How is it that citizens of the United States are subject to different state laws in re voting, marriage, property, guns, felons, peonage, …, education, healthcare, legal rights, criminal laws, …? Surely all are citizens of the United States and each a resident of an individual state. What does 18th century colonial America have to do with today? With tomorrow? It is time to move into the the 21st century and to prepare for the future. Rather states being quasi nation-states, states should be administrative districts, each having the same laws. Surely the 18th century framers didn’t mean to give the states the right to take away the rights of their residents. If so, this needs to be undone post haste. Better to view the individual states as administrative districts with administrative duties such as: enforcing national laws common to all within their district, looking to the welfare and safety of its residents, responding to emergencies, ensuring its residents easy access to the ballot, …. Even state taxes should meet a national standard.
A 21st century constitution needn’t address monarchies and nobility. A 21st century constitution should eliminate all class distinctions; should ensure one-person-one-vote for all; should incorporate new technologies for voting, vote counting, representation, and communication; should address such things as social media; and, it should make every effort to allow for, and accommodate, future changes in technology.
The Electoral College, always an abomination, will only lead to more and more failures; become more illegitimate. With our modern capacity for communication, etc., to retain it any longer, is unconscionable. The other problems with the 18th century constitution, like the inequality inherent the current Senate, states’ rights, …, are not going away; they will only get worse. Today, the problems endemic the 18th century constitution are being utilized by mean, small-minded, white men to tyrannize the Nation. They are being, and will be ever more be, used by political hacks placed on the US Supreme Court by wealthy persons to ensure that persons of wealth retain power, as in the 18th Century. They are being, or soon will be, used by these political hacks to incorporate religion into governance. To be clear, these Justices, no doubt, believe in their reasoning. Because: They who would lie to others, must first lie unto themselves.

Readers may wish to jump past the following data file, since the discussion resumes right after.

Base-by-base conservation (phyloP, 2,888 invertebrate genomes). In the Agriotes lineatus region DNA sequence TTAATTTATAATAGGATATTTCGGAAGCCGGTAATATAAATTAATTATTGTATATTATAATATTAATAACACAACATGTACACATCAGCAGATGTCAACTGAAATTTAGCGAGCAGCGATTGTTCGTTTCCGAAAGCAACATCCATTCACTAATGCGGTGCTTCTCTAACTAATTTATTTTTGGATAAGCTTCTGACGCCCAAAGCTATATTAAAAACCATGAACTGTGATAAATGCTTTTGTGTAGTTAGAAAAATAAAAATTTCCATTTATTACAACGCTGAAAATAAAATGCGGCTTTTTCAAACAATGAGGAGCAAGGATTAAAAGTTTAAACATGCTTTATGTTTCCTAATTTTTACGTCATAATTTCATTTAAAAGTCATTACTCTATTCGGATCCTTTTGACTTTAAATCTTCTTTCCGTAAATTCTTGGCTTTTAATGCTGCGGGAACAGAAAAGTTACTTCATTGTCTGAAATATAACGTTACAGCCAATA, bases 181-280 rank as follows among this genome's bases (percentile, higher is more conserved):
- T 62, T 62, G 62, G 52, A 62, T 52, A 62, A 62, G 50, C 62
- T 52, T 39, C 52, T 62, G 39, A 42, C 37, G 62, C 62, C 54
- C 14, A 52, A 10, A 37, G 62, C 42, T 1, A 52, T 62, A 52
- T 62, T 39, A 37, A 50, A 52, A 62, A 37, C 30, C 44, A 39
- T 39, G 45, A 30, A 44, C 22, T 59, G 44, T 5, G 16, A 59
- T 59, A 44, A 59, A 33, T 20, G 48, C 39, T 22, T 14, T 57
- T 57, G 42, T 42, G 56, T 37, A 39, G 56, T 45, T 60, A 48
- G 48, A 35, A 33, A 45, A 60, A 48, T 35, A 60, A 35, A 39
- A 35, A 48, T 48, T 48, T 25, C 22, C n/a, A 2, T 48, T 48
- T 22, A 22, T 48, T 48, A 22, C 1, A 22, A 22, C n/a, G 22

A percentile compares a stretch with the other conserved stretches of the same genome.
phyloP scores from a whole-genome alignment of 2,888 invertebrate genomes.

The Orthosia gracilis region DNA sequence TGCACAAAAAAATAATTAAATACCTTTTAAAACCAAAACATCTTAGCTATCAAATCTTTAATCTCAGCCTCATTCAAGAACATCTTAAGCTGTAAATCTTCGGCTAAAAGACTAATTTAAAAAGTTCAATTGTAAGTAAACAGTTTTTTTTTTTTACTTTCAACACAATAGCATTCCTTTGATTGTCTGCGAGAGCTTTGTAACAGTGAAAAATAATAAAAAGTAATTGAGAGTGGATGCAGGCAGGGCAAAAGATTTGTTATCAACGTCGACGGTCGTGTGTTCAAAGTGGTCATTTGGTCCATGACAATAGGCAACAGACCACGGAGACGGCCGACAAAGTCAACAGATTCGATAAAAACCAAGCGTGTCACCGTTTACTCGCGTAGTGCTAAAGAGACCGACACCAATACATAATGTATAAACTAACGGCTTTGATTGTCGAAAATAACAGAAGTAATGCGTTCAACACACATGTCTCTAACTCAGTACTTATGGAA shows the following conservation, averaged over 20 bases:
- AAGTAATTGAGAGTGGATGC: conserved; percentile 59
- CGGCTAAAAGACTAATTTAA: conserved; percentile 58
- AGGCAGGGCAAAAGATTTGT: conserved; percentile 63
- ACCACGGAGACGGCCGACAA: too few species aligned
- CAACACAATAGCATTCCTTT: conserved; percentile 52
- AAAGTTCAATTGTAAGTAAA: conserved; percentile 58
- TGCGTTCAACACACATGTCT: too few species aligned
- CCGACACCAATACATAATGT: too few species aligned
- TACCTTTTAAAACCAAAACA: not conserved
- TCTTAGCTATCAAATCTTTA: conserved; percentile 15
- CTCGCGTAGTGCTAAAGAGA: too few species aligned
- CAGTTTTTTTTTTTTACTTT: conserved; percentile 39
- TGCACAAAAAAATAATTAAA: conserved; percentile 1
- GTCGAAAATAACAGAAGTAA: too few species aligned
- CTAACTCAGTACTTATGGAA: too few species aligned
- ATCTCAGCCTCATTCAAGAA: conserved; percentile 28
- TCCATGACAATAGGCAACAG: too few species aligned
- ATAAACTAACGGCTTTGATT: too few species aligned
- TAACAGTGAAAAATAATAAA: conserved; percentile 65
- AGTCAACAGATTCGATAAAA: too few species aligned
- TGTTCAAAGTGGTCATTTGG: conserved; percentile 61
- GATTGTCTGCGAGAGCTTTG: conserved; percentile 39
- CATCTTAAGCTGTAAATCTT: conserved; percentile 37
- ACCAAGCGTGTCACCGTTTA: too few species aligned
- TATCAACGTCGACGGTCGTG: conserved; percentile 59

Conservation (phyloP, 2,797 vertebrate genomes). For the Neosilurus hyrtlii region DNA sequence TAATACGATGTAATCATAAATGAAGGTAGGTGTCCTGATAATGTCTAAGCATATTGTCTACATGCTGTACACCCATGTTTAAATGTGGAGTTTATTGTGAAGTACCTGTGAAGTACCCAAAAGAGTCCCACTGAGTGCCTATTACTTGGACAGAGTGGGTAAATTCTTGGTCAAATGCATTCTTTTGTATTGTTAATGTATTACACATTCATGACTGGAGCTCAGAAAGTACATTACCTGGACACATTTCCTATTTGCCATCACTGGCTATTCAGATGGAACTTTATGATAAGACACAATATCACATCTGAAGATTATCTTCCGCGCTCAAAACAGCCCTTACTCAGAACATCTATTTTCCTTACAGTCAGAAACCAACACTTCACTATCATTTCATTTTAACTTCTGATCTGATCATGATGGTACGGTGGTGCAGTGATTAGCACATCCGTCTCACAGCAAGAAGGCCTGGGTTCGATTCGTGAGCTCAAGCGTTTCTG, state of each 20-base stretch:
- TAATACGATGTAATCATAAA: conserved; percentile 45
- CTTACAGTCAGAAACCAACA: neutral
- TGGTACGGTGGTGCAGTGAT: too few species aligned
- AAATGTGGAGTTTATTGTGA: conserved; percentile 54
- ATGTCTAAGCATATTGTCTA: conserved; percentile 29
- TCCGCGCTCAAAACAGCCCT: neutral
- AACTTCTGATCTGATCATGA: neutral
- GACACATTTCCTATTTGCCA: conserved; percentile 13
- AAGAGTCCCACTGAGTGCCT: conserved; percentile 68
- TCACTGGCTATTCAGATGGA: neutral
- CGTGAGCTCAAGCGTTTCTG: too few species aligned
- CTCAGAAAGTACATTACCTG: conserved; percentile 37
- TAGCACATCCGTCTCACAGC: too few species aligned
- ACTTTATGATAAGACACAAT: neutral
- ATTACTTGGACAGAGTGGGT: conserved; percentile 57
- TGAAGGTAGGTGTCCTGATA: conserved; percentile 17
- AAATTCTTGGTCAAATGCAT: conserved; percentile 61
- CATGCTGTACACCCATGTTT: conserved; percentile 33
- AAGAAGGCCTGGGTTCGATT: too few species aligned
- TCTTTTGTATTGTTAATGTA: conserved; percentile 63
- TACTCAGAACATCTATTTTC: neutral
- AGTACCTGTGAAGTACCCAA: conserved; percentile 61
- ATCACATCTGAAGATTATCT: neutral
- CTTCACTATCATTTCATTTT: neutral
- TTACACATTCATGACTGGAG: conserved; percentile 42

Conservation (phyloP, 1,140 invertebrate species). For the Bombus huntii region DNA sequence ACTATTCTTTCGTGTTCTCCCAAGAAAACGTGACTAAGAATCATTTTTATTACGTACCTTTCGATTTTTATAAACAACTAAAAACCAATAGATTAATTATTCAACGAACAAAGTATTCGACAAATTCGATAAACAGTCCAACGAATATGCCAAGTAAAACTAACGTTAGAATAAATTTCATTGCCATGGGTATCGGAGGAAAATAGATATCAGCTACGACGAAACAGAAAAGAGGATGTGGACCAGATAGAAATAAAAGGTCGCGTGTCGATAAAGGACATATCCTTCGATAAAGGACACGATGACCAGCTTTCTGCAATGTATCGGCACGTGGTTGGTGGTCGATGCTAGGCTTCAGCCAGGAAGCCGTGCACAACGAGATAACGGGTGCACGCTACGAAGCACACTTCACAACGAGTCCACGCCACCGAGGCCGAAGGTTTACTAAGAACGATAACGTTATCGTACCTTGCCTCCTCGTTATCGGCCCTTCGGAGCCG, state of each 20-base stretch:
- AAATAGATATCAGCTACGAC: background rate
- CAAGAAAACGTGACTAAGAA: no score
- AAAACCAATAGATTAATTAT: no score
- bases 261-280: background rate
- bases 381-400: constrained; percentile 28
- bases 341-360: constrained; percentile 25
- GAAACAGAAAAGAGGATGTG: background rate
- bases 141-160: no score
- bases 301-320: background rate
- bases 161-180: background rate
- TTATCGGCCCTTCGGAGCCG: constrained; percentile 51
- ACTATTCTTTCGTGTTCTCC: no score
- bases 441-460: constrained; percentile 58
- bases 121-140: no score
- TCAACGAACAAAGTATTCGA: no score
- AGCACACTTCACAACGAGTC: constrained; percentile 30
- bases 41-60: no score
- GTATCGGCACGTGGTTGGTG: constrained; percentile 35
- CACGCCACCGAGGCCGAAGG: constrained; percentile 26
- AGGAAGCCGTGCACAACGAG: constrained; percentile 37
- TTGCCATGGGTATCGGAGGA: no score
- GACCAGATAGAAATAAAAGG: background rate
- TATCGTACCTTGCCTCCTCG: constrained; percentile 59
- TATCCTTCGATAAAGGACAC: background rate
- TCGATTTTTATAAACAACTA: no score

The 18th century framers fully understood the need for secular governance. Today, as we become a more and more multicultural nation, this is even more relevant. Effecting multicultural democracy is difficult at best; impossible with sectarian influence on government. Today, we are yet in the early stages of trying to make democracy work in an ever more multicultural America. The white supremacy backlash reaction we are seeing is by people not wanting to accept the America of today, let alone the one of the future. Rather than enhancing the role of religion, an enlightened government, especially an enlightened Supreme Court, would understand the necessity for secular governance. From a constitution with its genesis in the Age of enlightenment to a court with a majority of political hacks and religious zealots; six of its nine Justices who self-identify as originalists.
*In re the 2nd Amendment: Surely, under the 18th century constitution, the question is: Should everyone have a right to own a weapon? And, if so, what type(s) of weapon(s) should they be allowed to have. Under a 21st century constitution, the answer is yes. Yes, they have that right to own a weapon as long as they do not use such a weapon to threaten, harass, intimidate, bully, deprive someone of their rights in any way, or to disturb anyone’s peace.
Other pieces at Angry Bear wherein I’ve spoken to these issues: America’s Most Odious, Equivalence, Dearly Beloved, Are capitalism and democracy compatible?, Electoral Map, Redux et Redux, and Why Democracy.
“The 18th century framers fully understood the need for secular governance.”
While common concern about the abuses on monarchy allowed the framers to get together, it was messy.
I doubt we have adequately common concerns about the rights of non-citizens, the rights of the soon to be born, the right to opt out of societal norms (regarding bullying, programs for common welfare, minimizing externalities), and the right to own dangerous stuff. Getting to a constitution today would be messier yet.